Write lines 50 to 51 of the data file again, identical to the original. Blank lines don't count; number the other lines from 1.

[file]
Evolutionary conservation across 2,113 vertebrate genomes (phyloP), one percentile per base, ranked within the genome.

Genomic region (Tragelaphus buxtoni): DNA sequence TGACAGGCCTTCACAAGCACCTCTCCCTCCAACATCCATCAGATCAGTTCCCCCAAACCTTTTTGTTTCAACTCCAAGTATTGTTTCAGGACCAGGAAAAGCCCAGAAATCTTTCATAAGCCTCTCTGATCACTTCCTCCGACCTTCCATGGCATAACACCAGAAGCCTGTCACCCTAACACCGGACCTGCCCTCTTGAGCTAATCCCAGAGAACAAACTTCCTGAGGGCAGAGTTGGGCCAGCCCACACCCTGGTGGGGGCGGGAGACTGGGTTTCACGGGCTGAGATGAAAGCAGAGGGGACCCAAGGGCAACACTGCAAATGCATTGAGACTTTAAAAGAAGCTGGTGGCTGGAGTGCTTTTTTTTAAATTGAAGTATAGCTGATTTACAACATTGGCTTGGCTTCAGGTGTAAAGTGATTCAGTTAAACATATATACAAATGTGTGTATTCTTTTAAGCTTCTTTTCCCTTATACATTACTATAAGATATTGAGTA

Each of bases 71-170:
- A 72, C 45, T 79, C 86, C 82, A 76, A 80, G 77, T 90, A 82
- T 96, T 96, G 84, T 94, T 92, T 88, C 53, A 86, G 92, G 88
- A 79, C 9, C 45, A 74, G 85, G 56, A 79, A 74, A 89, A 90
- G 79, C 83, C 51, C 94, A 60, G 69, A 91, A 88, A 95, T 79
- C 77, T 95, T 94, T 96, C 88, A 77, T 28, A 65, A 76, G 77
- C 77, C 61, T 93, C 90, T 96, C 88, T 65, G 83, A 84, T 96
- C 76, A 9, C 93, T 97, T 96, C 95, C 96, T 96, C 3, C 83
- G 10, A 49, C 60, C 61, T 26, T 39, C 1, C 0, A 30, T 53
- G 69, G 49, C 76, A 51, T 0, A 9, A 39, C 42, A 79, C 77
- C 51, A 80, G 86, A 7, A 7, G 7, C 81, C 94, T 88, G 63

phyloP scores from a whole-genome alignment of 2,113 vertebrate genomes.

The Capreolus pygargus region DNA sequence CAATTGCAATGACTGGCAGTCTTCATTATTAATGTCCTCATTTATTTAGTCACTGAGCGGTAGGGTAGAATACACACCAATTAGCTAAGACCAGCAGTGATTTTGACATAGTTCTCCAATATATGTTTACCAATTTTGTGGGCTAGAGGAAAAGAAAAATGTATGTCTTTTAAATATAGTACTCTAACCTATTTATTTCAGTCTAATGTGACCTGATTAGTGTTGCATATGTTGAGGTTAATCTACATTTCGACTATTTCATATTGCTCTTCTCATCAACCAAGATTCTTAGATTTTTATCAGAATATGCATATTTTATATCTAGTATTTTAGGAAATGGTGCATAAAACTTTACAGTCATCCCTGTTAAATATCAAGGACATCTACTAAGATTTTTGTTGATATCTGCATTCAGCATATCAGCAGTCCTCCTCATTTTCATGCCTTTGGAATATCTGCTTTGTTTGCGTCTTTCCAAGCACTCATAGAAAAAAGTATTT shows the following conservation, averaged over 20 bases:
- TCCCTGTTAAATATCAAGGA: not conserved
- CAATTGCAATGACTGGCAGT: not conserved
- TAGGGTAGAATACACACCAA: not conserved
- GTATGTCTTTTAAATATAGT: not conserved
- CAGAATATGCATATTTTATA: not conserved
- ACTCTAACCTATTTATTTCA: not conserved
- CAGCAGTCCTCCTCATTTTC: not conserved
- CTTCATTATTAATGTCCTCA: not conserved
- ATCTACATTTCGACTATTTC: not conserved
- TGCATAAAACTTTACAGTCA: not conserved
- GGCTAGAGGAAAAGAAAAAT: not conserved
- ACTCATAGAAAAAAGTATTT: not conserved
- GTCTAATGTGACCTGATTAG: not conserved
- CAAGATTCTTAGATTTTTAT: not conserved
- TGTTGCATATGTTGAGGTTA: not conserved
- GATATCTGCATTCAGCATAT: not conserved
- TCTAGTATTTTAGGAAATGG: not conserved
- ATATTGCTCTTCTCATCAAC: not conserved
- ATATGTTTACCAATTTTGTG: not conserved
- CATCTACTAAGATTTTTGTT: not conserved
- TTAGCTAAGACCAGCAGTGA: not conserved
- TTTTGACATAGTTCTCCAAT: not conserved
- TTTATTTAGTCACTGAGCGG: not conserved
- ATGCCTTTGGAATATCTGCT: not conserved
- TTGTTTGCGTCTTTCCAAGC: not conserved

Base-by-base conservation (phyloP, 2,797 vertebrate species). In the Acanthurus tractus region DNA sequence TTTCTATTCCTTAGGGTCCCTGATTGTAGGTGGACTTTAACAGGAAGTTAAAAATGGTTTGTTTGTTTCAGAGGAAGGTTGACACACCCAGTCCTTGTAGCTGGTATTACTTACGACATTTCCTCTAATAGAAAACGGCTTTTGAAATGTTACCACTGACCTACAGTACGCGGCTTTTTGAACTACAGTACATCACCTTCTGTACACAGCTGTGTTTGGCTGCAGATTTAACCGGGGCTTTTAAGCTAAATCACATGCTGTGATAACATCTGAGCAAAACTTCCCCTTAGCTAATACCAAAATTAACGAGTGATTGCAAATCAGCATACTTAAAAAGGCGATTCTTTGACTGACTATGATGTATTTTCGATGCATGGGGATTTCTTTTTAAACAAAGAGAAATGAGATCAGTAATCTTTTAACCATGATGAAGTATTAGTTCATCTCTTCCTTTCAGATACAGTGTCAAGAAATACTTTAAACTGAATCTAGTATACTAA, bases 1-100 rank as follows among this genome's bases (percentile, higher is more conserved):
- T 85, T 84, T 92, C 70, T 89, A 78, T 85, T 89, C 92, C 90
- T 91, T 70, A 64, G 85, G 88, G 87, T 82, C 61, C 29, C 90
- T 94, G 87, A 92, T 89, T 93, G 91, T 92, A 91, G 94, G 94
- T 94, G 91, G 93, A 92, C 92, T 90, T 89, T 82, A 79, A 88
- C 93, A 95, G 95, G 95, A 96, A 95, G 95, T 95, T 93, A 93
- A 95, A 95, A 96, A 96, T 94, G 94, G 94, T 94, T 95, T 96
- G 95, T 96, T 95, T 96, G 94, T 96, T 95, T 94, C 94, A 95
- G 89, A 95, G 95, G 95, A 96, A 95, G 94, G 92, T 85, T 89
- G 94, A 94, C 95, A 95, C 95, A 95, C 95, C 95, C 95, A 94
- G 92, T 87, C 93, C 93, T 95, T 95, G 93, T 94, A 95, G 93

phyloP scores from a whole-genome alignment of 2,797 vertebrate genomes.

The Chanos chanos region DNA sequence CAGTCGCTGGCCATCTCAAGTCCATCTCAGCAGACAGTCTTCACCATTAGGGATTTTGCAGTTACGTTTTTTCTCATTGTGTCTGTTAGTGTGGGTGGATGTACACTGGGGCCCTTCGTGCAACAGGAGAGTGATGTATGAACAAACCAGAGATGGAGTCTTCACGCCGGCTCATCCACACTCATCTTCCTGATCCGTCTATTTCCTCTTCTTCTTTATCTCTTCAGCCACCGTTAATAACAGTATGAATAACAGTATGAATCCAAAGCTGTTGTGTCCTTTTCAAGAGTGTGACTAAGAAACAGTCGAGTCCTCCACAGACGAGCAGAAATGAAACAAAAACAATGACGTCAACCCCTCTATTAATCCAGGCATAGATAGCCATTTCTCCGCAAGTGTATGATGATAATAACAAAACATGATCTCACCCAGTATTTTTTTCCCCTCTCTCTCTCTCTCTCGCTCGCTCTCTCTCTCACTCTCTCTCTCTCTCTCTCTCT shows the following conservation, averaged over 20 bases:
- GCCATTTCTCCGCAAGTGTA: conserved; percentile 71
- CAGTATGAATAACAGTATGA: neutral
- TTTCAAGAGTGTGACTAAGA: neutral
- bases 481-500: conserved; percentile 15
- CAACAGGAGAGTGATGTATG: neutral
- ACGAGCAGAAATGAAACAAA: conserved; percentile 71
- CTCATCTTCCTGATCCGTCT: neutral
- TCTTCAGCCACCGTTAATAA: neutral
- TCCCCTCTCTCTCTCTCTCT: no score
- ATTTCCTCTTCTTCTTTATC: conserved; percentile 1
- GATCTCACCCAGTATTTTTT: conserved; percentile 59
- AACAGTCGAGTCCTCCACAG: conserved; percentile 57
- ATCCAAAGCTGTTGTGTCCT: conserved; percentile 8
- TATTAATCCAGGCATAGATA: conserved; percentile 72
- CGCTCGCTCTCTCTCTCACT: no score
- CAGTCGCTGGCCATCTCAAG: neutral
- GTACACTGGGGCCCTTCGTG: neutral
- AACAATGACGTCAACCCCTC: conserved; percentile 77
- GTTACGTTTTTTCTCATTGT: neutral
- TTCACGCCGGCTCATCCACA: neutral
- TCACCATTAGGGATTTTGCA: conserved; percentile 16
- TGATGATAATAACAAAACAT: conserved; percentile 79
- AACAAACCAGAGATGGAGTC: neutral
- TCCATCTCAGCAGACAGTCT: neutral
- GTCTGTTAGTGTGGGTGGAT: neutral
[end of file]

- G 94, A 94, C 95, A 95, C 95, A 95, C 95, C 95, C 95, A 94
- G 92, T 87, C 93, C 93, T 95, T 95, G 93, T 94, A 95, G 93